Unexpected UI Shouldn’t Respond to Input So FastOctober 19, 2014
Working on slides for my talk, with a Keynote window filling most of my screen. I go to hit the Animate button, in order to set up a transition.
Just as I am commiting to clicking the button, the album I’m listening to moves on to the next song, and an iTunes notification appears. The big Skip button is positioned right under the mouse pointer.
My feeble human brain can’t interpret the intrusion in time, and continues clicking. Of course, the song is skipped and my flow is shot. Not only is the train of thought about my work interrupted, but so is the music that was keeping me going. (It happened to be an awesome live lead-in from one song to the next, not just an ordinary track boundary.)
Whenever something like this happens, I have to wonder why the UI element happily accepted my input immediately after appearing on the screen. It took me somewhere on the order of 2 seconds to acquire the click target. Then the unexpected UI element appeared. I didn’t summon it by my previous input; the system decided to put it up because it wanted to tell me something. Then, without moving the cursor, I clicked.
No human could be expected to see the new element, make a decision about it, and then click it, all within the 200 milliseconds or so after it appeared. It seems that this sort of accidental input could be avoided by using a few heuristics, based on research about human reaction times:
A UI element presented by the system without having just been specifically summoned by the user (“unexpected UI”) should not respond to input until a sufficient amount of time has passed that it’s reasonable to believe that the user has seen it and made a decision based on it.
Unexpected UI shouldn’t respond to input as quickly if the cursor hasn’t moved since before the UI appeared. (Because in that case, the cursor was probably moved there in order to click on whatever used to be there.)
Unexpected UI that wants to appear under the cursor should wait a moment (perhaps until a click happens), or possibly appear shifted away from where the cursor is, especially if the cursor just traveled a significant distance to get there.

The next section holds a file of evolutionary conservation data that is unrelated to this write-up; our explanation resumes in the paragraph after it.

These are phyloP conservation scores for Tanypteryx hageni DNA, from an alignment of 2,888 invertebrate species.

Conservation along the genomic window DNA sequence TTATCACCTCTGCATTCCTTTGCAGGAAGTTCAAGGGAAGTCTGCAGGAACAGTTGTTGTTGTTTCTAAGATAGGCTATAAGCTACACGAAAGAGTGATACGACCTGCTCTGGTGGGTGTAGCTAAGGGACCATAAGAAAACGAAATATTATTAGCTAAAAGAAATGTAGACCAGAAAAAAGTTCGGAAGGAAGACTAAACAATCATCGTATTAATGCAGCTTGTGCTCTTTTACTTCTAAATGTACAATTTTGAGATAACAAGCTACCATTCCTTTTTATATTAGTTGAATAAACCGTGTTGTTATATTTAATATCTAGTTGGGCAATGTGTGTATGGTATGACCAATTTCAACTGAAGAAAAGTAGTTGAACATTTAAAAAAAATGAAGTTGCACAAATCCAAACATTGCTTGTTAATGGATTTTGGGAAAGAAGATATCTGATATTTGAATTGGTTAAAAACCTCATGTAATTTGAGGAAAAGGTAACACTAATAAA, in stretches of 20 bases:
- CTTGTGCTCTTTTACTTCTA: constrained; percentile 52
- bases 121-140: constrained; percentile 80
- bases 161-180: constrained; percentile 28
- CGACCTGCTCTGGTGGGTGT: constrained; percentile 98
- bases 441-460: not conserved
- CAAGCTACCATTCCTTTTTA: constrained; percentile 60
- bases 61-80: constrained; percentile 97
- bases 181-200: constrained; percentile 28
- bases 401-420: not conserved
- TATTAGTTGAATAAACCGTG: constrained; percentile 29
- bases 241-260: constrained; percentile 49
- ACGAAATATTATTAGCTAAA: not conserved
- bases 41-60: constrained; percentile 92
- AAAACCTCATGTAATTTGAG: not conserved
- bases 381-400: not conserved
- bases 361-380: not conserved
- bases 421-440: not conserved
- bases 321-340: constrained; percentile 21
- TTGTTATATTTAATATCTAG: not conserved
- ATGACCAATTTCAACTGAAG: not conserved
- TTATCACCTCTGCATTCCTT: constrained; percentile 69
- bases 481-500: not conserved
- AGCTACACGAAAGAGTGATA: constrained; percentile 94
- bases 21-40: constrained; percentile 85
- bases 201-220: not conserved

This could also help avoid the (ancient) problem where you’re typing away in some app when suddenly an alert appears in front of your work and eats your keystrokes. Boom, you’ve just hit OK on some dialog you didn’t even have time to read. What did it say? Nobody knows. Imagine if the system cared that you were in the middle of a long string of typing, and didn’t bother you until it was clear you were pausing for a moment. The way computers think they can just throw junk in front of you at any moment, regardless of what you’re doing, has always struck me as terribly presumptuous.
Note that the way I wish we’d treat unexpected UI is the opposite of my usual complaint that UI elements don’t respond fast enough, like iOS 7 and 8’s frustrating tendency to make you wait until an animation is finished before you can carry on with what you are trying to do. Like, say, trying to swipe between home screen pages while the unlock animation is still going. That’s because I think there’s a huge difference between how we should treat something the user summoned versus something the system summoned.
This probably seems like a tiny thing. And it’s not that exciting to talk about, because it’s avoiding an error rather than creating a fun experience. But I think it’s these usually-invisible micro-interactions that differentiate a solid, reliable-feeling experience from one that feels old and computery and dumb.
I filed this issue with Apple as Radar #18755630, which I have heard from Apple folks is helpful to share.